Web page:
Often a measurement site may require multiple recipe settings to direct the tool appropriately. For example, a profilometry scan requires not only the scan location but also a start and end point as well as the number of sample to take along the scan length. As such, the approach could specify these recipe parameters based upon film thickness variation. The site locations and other parameters may be used to generate complete measurement recipes for one or more metrology tools to be used at a particular point in a process flow. The locations to be measured, the associated measurement plans and measurement recipes are stored in a database 17552 for presentation and review by the user or automatic electronic transfer to a metrology tool 16036.

The metrology tool 16036 uses the measurement recipe (e.g. one or more measurement site locations and tool parameters such as where a profile scan is to begin and end) to direct where to measure 16039 on a wafer 16037 that is processed by one or more process steps (e.g. a process flow) 16038. An optional application 16040 of this system can repeatedly store any errors between predicted and measured sites 16041 to refine the models 16042 and achieve better prediction. This may be useful to account for process drift that may occur after a tool has been calibrated. In some cases, process drift can be accounted for by tuning the model and not require a full re-calibration of the tool.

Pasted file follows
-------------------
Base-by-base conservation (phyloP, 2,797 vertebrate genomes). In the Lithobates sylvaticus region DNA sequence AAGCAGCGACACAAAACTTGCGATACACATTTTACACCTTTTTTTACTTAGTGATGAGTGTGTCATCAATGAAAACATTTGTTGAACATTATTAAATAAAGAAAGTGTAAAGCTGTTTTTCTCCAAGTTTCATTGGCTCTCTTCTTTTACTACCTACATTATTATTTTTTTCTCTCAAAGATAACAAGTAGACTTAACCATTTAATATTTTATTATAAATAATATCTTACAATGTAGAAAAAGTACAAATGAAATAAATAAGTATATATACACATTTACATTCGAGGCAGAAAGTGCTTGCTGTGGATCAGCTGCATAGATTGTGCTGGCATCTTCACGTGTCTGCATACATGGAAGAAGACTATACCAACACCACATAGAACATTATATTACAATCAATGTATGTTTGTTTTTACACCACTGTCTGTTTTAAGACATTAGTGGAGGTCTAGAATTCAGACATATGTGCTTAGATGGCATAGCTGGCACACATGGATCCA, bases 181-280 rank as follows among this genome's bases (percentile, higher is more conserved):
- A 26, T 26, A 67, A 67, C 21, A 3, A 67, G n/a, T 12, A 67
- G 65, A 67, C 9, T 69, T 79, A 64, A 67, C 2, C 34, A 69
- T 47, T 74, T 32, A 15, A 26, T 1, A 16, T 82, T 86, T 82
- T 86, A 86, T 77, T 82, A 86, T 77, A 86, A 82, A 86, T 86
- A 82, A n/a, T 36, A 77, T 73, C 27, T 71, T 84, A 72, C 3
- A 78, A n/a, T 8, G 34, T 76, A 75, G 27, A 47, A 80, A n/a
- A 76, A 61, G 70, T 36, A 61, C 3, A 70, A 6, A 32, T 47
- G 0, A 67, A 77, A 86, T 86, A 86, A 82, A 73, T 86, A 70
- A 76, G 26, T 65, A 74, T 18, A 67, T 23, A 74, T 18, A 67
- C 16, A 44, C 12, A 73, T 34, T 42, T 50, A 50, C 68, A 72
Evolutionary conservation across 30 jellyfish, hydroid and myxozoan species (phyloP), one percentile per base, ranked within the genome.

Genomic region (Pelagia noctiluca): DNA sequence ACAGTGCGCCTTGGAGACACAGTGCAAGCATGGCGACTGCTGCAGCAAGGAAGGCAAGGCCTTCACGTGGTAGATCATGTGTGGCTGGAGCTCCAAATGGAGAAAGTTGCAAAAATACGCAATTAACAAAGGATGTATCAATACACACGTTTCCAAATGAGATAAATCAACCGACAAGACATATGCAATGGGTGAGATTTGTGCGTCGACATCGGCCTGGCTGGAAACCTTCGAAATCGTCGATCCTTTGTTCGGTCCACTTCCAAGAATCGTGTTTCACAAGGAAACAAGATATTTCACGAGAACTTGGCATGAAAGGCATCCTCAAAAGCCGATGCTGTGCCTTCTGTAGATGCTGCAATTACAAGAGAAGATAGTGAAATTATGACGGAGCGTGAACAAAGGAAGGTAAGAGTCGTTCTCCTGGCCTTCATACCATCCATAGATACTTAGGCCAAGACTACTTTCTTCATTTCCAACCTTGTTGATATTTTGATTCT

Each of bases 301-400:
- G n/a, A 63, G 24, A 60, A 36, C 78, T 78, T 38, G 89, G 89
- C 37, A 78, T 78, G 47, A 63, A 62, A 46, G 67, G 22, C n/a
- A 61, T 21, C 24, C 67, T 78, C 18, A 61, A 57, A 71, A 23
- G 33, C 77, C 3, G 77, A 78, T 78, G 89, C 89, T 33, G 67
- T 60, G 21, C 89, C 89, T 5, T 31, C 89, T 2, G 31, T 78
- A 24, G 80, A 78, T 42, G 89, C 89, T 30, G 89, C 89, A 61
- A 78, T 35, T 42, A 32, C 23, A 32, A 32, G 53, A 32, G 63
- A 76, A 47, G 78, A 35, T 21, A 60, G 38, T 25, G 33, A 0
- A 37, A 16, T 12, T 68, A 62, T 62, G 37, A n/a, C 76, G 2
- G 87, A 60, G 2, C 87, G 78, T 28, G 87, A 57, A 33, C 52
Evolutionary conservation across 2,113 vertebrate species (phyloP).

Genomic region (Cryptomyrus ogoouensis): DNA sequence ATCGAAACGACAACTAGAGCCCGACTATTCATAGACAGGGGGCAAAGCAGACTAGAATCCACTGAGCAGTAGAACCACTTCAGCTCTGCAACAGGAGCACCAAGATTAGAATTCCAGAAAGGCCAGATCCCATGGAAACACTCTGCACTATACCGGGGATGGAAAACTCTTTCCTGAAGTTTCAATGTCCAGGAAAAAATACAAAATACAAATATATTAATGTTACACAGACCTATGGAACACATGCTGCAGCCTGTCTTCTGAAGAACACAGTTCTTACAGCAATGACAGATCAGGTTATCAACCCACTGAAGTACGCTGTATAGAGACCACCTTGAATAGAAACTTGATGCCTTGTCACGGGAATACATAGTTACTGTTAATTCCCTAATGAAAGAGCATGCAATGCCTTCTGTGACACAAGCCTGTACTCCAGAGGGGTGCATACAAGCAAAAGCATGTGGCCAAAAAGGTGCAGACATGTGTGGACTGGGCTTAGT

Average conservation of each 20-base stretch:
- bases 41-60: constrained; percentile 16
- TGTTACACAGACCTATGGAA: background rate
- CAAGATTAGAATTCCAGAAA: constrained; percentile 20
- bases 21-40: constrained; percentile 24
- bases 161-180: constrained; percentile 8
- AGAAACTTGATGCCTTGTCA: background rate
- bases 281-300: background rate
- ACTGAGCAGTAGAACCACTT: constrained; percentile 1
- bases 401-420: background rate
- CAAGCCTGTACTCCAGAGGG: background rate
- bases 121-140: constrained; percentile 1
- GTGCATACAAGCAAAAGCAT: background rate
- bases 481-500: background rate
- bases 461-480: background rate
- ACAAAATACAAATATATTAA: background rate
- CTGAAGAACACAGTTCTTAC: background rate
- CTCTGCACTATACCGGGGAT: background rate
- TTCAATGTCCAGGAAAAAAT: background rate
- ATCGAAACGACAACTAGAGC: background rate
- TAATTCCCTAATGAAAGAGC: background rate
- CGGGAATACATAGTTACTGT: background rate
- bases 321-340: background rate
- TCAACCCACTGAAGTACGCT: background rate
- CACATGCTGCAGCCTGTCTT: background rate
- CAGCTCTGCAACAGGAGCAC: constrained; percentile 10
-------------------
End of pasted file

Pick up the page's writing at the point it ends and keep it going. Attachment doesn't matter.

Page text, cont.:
Illustrative embodiments of a method for measurement are described in the following sections. Section a. describes the extraction of layout parameters related to process variation as a method to transform the large design files into a manageable set of features. Layout extraction is not required but is useful. Section b. describes a desirable use of process and electrical models to characterize the impact of process variation on wafer-state specifications and electrical performance. Section c. describes how model based predictions are used to manually and automatically generate measurement plans for metrology tools. Section d. describes the construction and computational framework used to implement the dynamic measurement system as well as the operation of the system and methods by users.